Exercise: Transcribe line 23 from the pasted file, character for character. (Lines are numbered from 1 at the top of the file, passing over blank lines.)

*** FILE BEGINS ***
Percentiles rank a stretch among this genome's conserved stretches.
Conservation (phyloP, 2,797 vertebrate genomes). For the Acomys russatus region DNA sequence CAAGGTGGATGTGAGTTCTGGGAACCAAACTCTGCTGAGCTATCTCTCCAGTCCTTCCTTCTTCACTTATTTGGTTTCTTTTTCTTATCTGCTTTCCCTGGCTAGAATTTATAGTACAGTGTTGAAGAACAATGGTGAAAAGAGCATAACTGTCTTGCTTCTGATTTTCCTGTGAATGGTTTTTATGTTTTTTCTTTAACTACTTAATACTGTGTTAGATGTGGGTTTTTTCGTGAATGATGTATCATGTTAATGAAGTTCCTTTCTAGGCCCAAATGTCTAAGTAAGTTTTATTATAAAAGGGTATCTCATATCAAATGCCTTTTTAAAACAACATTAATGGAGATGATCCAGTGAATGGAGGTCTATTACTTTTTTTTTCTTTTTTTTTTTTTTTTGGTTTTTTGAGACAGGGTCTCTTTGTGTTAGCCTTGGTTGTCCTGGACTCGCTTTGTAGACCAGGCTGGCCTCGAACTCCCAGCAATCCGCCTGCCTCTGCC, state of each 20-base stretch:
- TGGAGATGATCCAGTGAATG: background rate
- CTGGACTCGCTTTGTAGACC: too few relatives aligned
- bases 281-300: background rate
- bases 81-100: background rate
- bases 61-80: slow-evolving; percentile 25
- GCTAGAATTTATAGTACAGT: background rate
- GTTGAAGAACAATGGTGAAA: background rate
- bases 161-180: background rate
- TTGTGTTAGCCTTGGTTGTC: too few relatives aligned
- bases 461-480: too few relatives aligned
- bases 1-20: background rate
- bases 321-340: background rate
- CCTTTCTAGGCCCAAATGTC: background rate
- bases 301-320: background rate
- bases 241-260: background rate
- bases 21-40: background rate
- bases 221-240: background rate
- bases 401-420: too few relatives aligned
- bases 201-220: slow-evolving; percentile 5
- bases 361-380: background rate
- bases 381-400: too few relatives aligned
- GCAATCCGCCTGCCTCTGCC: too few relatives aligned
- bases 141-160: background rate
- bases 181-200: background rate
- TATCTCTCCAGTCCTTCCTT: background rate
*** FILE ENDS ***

- bases 381-400: too few relatives aligned